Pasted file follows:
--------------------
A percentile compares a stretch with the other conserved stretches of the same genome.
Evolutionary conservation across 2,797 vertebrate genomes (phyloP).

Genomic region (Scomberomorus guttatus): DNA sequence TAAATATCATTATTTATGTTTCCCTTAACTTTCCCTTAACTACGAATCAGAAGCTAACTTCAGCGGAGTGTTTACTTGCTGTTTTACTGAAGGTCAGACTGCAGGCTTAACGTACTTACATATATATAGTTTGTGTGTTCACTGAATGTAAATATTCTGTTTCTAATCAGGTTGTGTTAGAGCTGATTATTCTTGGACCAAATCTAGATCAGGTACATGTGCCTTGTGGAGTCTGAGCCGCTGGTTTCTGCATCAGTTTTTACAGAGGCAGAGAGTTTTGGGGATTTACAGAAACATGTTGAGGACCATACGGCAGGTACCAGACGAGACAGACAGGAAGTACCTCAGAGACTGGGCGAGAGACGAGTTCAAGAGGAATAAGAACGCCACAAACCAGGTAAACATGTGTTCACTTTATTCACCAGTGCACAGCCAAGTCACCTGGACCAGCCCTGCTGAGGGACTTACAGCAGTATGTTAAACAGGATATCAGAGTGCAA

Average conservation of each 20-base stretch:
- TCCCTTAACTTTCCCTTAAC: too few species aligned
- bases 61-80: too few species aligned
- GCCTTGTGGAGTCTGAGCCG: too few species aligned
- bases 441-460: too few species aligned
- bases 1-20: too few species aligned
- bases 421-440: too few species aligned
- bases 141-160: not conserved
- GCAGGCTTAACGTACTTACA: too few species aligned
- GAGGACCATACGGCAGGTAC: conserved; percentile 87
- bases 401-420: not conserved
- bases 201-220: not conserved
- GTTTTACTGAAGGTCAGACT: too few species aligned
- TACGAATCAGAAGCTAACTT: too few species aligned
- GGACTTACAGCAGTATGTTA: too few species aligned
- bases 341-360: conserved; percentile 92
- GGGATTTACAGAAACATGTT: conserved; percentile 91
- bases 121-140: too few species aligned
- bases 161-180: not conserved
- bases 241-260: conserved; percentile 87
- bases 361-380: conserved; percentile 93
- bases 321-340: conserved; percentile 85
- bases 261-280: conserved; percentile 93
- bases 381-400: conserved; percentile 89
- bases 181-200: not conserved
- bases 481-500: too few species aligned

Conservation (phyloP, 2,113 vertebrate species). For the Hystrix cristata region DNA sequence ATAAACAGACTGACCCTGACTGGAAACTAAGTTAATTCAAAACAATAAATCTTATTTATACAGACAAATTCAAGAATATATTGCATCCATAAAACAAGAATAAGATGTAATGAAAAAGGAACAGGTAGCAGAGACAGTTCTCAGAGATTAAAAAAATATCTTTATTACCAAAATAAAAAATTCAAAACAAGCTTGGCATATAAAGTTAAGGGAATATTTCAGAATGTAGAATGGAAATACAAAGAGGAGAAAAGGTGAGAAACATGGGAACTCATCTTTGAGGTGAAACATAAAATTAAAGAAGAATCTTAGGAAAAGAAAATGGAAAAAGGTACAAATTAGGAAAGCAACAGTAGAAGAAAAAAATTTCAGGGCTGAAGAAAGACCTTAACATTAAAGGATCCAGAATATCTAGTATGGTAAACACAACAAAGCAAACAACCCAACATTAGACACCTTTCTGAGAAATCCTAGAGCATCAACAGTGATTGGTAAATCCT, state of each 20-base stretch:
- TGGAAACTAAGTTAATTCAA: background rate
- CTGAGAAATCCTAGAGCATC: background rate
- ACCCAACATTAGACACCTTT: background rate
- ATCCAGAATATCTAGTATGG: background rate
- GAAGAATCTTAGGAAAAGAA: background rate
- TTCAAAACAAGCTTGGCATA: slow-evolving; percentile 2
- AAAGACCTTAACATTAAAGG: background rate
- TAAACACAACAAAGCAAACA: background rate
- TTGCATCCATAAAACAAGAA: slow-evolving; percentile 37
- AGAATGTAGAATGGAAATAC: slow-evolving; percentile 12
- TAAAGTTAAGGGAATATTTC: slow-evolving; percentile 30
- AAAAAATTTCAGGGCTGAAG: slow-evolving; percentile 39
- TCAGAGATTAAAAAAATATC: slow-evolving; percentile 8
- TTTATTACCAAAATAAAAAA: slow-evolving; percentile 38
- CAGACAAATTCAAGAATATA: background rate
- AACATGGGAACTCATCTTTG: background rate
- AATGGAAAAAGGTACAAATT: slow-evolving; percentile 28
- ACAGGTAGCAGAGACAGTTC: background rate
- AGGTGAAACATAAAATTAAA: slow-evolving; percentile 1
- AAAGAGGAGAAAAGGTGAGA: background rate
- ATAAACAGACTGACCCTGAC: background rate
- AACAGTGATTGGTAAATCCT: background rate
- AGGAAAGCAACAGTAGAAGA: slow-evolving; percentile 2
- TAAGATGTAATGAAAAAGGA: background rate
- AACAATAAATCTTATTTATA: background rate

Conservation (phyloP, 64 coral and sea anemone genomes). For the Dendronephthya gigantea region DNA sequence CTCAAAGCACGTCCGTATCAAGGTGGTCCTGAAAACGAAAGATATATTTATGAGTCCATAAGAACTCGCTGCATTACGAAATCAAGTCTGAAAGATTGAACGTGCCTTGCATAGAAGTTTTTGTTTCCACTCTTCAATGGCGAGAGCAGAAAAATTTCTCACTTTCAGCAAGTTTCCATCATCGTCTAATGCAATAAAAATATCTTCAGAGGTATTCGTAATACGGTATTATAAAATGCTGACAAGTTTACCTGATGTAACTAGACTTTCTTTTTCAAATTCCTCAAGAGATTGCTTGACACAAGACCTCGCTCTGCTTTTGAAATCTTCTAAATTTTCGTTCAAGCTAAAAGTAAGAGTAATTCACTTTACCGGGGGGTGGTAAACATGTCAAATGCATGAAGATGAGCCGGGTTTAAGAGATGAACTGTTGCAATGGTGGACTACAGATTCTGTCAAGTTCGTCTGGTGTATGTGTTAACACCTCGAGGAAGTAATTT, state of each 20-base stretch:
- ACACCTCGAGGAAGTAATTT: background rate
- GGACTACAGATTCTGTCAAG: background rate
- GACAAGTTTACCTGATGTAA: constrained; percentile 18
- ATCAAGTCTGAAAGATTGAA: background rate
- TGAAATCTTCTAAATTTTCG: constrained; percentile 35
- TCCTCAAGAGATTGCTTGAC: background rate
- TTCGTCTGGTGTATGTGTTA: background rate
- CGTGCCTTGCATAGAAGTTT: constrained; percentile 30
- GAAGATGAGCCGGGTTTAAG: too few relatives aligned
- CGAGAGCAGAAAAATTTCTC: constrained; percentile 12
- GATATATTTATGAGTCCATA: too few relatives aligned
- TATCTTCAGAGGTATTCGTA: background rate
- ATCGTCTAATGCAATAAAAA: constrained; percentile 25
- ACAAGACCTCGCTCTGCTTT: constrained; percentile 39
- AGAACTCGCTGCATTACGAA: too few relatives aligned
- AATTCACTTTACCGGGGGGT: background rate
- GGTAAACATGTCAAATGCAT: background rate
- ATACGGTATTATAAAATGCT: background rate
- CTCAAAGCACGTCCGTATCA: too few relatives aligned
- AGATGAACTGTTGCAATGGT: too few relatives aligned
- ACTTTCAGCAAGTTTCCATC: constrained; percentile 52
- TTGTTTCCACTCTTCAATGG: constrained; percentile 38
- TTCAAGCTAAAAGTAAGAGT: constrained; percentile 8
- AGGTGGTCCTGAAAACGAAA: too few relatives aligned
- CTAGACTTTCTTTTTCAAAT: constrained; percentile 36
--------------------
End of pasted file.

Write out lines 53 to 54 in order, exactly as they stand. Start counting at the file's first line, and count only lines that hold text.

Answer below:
- AGGAAAGCAACAGTAGAAGA: slow-evolving; percentile 2
- TAAGATGTAATGAAAAAGGA: background rate